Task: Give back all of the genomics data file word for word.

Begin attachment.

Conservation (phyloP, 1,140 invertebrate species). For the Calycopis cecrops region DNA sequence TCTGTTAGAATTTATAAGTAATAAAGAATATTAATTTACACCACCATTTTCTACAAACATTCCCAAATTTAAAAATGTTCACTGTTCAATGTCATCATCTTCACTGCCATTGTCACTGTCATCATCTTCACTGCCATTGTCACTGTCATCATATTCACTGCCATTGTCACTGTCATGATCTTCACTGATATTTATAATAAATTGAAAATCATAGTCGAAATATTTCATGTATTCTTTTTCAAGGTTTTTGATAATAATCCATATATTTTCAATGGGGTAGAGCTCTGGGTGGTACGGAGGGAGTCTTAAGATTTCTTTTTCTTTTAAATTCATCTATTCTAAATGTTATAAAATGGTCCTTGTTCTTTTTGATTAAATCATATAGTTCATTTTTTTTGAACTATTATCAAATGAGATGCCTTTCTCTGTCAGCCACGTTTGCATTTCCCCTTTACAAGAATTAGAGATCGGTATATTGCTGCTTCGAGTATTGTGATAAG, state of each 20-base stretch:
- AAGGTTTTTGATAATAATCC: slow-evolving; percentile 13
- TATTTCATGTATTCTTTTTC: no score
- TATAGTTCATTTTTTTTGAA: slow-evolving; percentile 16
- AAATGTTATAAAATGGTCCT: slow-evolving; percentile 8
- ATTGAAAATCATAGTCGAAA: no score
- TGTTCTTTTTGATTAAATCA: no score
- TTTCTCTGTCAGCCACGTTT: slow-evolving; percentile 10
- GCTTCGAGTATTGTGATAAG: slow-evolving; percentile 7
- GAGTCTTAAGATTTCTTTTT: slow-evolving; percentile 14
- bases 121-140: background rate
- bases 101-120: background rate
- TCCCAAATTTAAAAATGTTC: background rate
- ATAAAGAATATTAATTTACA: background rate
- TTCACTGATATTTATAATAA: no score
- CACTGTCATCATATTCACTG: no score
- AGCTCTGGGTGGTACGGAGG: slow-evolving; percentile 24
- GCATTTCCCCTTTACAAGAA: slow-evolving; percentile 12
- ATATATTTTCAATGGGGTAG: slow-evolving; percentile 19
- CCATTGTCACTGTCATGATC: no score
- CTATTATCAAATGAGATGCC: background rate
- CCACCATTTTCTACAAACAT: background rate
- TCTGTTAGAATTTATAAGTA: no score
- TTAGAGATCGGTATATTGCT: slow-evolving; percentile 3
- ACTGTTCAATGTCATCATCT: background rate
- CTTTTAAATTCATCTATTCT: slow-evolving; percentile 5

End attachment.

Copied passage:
Conservation (phyloP, 1,140 invertebrate species). For the Calycopis cecrops region DNA sequence TCTGTTAGAATTTATAAGTAATAAAGAATATTAATTTACACCACCATTTTCTACAAACATTCCCAAATTTAAAAATGTTCACTGTTCAATGTCATCATCTTCACTGCCATTGTCACTGTCATCATCTTCACTGCCATTGTCACTGTCATCATATTCACTGCCATTGTCACTGTCATGATCTTCACTGATATTTATAATAAATTGAAAATCATAGTCGAAATATTTCATGTATTCTTTTTCAAGGTTTTTGATAATAATCCATATATTTTCAATGGGGTAGAGCTCTGGGTGGTACGGAGGGAGTCTTAAGATTTCTTTTTCTTTTAAATTCATCTATTCTAAATGTTATAAAATGGTCCTTGTTCTTTTTGATTAAATCATATAGTTCATTTTTTTTGAACTATTATCAAATGAGATGCCTTTCTCTGTCAGCCACGTTTGCATTTCCCCTTTACAAGAATTAGAGATCGGTATATTGCTGCTTCGAGTATTGTGATAAG, state of each 20-base stretch:
- AAGGTTTTTGATAATAATCC: slow-evolving; percentile 13
- TATTTCATGTATTCTTTTTC: no score
- TATAGTTCATTTTTTTTGAA: slow-evolving; percentile 16
- AAATGTTATAAAATGGTCCT: slow-evolving; percentile 8
- ATTGAAAATCATAGTCGAAA: no score
- TGTTCTTTTTGATTAAATCA: no score
- TTTCTCTGTCAGCCACGTTT: slow-evolving; percentile 10
- GCTTCGAGTATTGTGATAAG: slow-evolving; percentile 7
- GAGTCTTAAGATTTCTTTTT: slow-evolving; percentile 14
- bases 121-140: background rate
- bases 101-120: background rate
- TCCCAAATTTAAAAATGTTC: background rate
- ATAAAGAATATTAATTTACA: background rate
- TTCACTGATATTTATAATAA: no score
- CACTGTCATCATATTCACTG: no score
- AGCTCTGGGTGGTACGGAGG: slow-evolving; percentile 24
- GCATTTCCCCTTTACAAGAA: slow-evolving; percentile 12
- ATATATTTTCAATGGGGTAG: slow-evolving; percentile 19
- CCATTGTCACTGTCATGATC: no score
- CTATTATCAAATGAGATGCC: background rate
- CCACCATTTTCTACAAACAT: background rate
- TCTGTTAGAATTTATAAGTA: no score
- TTAGAGATCGGTATATTGCT: slow-evolving; percentile 3
- ACTGTTCAATGTCATCATCT: background rate
- CTTTTAAATTCATCTATTCT: slow-evolving; percentile 5